Clinical Use and Interpretation of Lactic Acidosis

We understand that the term “lactic acidosis” has been used in clinical research and practice for more than 100 years. With the duration of this use comes considerable engrained misunderstanding and misapplication, and to expect a rapid change from any engrained convention may be unrealistic. However, given that the terminology is wrong based on incorrect understanding of metabolic biochemistry and acid-base chemistry, that clinical practice involves treating illnesses and saving lives from premature mortality, and that correct treatment most often requires a correct understanding of the true mechanisms of disease and symptomology, one would hope that clinical professionals would prefer to base their practice on empirical truths rather than engrained convention.

It has been encouraging to see many physicians altering their view of a lactic acidosis based on revised explanations consisting of expressions of elevated blood lactate (hyperlactatemia) and an associated (or not) systemic acidosis (3, 5, 7). For example, considerable research of hyperlactatemia occurs for the condition of sepsis (3, 5, 7) and also metformin toxicity (1). For sepsis, hyperlactatemia is predictive of disease severity and premature mortality, with more than a threefold increase in mortality when hyperlactatemia is accompanied by tissue hypo-perfusion (5). The prior conventional interpretation of sepsis-associated hyperlactatemia accompanied by acidosis is framed on belief in a causal connection between the disease state, altered perfusion causing a localized hypoxia, stimulation of glycolysis, and lactic acid-induced metabolic acidosis. This is false knowledge, since there is no such condition as lactic acid-induced metabolic acidosis. The increased lactate presumably occurs due to increased stimulation of energy catabolism, causing increased substrate flux through glycolysis, which will therefore also increase lactate production and/or compromise blood lactate removal. For many patients, there is no accompanied acidosis (3, 5, 7), which is consistent with the metabolic biochemistry of the combined production of lactate and the retained function of mitochondrial respiration, since a continual H + supply is needed as a substrate for each aspect of energy catabolism. For patients with a systemic acidosis, there could be a localized or systemic inflammatory response that triggers altered mitochondrial function and a metabolic milieu now consistent with metabolic acidosis (3, 7). Such a scenario is more aligned with altered mitochondrial respiration (normally a H + sink) accompanied by increased glycolytic stimulation, the consequence of the two conditions causing increased net H + release and an eventual acidosis.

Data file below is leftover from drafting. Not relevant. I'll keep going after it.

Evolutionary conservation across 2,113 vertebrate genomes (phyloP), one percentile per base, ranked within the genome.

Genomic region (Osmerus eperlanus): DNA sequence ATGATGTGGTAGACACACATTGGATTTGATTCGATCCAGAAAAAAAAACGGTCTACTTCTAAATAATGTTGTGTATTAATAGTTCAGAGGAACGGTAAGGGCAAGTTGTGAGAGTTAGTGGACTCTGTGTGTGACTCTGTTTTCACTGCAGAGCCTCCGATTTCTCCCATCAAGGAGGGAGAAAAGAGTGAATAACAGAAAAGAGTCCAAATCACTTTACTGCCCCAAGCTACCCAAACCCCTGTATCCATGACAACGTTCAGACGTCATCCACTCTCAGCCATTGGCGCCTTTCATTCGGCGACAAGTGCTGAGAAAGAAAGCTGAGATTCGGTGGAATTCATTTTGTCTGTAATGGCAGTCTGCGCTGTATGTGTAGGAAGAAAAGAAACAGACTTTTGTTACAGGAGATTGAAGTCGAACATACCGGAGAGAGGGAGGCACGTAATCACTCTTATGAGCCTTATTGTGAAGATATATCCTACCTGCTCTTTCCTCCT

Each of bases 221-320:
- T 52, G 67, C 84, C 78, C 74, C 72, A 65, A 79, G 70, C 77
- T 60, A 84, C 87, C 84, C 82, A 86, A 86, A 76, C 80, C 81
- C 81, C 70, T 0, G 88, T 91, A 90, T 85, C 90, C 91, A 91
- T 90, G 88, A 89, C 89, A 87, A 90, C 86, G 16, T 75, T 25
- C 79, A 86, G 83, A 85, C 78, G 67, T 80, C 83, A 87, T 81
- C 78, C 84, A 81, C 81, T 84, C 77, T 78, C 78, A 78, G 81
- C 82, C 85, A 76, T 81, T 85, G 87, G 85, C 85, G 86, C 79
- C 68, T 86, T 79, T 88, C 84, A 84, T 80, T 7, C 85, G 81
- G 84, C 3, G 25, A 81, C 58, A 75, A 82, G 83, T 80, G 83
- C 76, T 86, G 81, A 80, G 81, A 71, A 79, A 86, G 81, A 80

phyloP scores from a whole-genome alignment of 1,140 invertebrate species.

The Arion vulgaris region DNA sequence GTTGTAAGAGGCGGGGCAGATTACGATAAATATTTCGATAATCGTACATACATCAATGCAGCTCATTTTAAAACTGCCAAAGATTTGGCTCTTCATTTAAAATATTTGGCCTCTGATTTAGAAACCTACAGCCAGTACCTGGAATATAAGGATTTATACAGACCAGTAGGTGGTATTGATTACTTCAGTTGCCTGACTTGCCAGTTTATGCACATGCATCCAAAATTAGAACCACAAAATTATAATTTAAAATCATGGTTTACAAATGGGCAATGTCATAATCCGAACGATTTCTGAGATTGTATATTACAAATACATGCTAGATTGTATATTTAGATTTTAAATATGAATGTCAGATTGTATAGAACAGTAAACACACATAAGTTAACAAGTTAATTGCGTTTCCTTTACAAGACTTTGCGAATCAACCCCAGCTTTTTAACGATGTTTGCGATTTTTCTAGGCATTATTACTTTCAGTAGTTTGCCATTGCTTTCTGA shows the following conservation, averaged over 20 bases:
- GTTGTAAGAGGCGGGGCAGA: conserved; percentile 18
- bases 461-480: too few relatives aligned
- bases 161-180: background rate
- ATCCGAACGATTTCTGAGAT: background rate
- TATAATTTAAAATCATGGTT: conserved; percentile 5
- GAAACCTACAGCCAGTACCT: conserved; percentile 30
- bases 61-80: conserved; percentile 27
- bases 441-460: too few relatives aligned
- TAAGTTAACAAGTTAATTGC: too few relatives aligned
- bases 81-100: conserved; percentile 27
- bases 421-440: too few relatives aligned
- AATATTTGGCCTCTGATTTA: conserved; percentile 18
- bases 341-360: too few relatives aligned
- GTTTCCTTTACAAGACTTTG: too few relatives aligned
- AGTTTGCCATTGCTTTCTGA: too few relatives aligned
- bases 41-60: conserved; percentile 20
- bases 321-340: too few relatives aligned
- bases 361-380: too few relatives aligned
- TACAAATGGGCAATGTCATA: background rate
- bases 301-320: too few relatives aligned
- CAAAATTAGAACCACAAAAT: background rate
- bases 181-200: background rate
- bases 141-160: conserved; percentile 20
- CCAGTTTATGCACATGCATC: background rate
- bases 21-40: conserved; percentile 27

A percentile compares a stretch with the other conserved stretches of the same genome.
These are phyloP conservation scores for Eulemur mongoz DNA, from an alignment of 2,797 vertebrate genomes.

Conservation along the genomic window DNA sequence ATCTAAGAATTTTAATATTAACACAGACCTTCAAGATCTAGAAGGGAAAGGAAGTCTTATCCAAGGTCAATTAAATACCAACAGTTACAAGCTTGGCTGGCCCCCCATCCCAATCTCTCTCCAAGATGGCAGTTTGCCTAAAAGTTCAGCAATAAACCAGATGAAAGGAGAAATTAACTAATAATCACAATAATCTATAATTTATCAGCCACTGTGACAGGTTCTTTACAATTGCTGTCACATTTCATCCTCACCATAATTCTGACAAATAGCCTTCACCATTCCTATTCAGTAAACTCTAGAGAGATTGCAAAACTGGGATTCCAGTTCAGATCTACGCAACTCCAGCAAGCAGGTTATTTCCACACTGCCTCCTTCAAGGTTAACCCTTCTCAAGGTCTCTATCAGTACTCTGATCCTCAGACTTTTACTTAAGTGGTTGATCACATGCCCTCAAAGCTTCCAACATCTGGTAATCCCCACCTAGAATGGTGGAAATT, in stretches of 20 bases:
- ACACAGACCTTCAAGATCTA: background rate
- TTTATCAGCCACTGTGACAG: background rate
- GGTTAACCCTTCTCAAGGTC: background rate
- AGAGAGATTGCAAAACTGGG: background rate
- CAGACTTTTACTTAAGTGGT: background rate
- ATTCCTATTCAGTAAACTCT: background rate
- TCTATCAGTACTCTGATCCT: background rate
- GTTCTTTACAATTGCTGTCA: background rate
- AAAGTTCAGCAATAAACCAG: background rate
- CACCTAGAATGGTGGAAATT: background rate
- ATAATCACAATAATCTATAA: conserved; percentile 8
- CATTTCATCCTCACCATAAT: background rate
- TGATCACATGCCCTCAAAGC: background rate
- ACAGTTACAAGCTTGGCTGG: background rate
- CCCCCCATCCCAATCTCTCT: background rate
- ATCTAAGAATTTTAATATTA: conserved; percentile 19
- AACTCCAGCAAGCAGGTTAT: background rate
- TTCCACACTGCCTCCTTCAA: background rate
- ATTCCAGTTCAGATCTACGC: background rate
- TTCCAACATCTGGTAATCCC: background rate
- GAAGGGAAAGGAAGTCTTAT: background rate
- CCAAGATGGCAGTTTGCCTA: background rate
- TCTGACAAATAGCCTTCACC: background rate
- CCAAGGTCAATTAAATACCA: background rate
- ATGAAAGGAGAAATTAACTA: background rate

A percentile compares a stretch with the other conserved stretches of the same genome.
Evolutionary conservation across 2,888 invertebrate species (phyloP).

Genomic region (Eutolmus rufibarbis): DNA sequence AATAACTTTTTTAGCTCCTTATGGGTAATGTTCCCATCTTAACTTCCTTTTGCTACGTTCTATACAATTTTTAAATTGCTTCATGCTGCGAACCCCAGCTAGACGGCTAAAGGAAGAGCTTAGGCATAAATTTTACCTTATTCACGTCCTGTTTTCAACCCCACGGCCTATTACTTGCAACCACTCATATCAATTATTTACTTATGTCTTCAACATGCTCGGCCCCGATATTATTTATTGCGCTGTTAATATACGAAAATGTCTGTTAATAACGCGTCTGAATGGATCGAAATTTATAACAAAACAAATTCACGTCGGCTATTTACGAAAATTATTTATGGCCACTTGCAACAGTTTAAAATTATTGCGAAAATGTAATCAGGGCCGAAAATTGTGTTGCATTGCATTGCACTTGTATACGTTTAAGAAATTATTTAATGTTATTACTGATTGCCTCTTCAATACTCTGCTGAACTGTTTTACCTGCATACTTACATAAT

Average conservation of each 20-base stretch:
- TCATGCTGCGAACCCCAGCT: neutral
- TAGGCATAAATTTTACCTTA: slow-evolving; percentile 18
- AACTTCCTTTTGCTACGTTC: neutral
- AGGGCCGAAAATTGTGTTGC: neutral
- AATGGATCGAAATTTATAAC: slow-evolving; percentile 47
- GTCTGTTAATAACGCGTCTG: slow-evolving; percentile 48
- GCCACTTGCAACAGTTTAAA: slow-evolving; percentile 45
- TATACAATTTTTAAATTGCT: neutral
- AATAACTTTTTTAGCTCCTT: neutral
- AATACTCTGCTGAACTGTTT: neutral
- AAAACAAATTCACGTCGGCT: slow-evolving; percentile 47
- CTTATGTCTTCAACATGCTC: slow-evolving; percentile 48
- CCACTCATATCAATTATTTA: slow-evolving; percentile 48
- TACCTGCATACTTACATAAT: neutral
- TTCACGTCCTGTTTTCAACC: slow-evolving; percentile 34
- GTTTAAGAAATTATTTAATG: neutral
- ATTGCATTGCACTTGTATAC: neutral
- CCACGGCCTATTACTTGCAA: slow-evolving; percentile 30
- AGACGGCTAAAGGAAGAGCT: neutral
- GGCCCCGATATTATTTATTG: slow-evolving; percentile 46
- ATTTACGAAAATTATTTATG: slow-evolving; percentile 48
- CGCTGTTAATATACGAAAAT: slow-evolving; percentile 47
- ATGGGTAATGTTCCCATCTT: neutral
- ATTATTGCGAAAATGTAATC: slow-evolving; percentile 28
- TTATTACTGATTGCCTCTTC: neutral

Cellular lactate production occurs to facilitate sustained glycolysis by regenerating cytosolic NAD + , consuming a near stoichiometric H + per lactate produced (Table 1), and allowing for both lactate and H + efflux from the metabolically active tissue via the monocarboxylate transport proteins (12).

6.2: Fermentation

  • Contributed by OpenStax
  • General Biology at OpenStax CNX
  • Define fermentation and explain why it does not require oxygen
  • Describe the fermentation pathways and their end products and give examples of microorganisms that use these pathways
  • Compare and contrast fermentation and respiration

There are two mechanisms by which chemoheterotrophs can generate ATP: respiration and fermentation. Although respiration relies on the generation of a proton gradient and ATP synthesis by oxidative phosphorylation, ATP synthesis in fermentation is entirely through substrate-level phosphorylation in metabolic pathways. In general, the amount of ATP produced through fermentation is less than respiration, but there are situations where fermentation is necessary or preferable. Many prokaryotes, such as E. coli, are facultative, meaning that should the environmental conditions change to provide an appropriate inorganic final electron acceptor for respiration, organisms containing all the genes required to do so will switch to respiration because respiration allows for much greater ATP production. Whereas lack of an appropriate inorganic final electron acceptor is environmentally dependent, some organisms lack the ability to respire altogether. Many prokaryotes, including members of the clinically important genera Streptococcus and Clostridium, rely entirely on fermentation for ATP generation.

If respiration does not occur, NADH must be reoxidized to NAD + for reuse as an electron carrier for glycolysis and other catabolic pathways to continue. Some living systems use a metabolite produced through the cell's metabolite (such as pyruvate) as a final electron acceptor through a process called fermentation. Because all the NADH produced must be reoxidized to NAD+, the net NADH of any fermentation pathway must be zero (0). Considering that the purpose of fermentation is to generate ATP, there must also be a net gain of ATP in these metabolic pathways.

Fermentation does not involve an electron transport chain and does not directly produce any additional ATP beyond that produced during glycolysis by substrate-level phosphorylation. Organisms carrying out fermentation typically produce a maximum of two ATP molecules per glucose during glycolysis. Table (PageIndex<1>) compares the final electron acceptors and methods of ATP synthesis in aerobic respiration, anaerobic respiration, and fermentation. Note that the number of ATP molecules shown for glycolysis assumes the Embden-Meyerhof-Parnas pathway. The number of ATP molecules made by substrate-level phosphorylation (SLP) versus oxidative phosphorylation (OP) are indicated.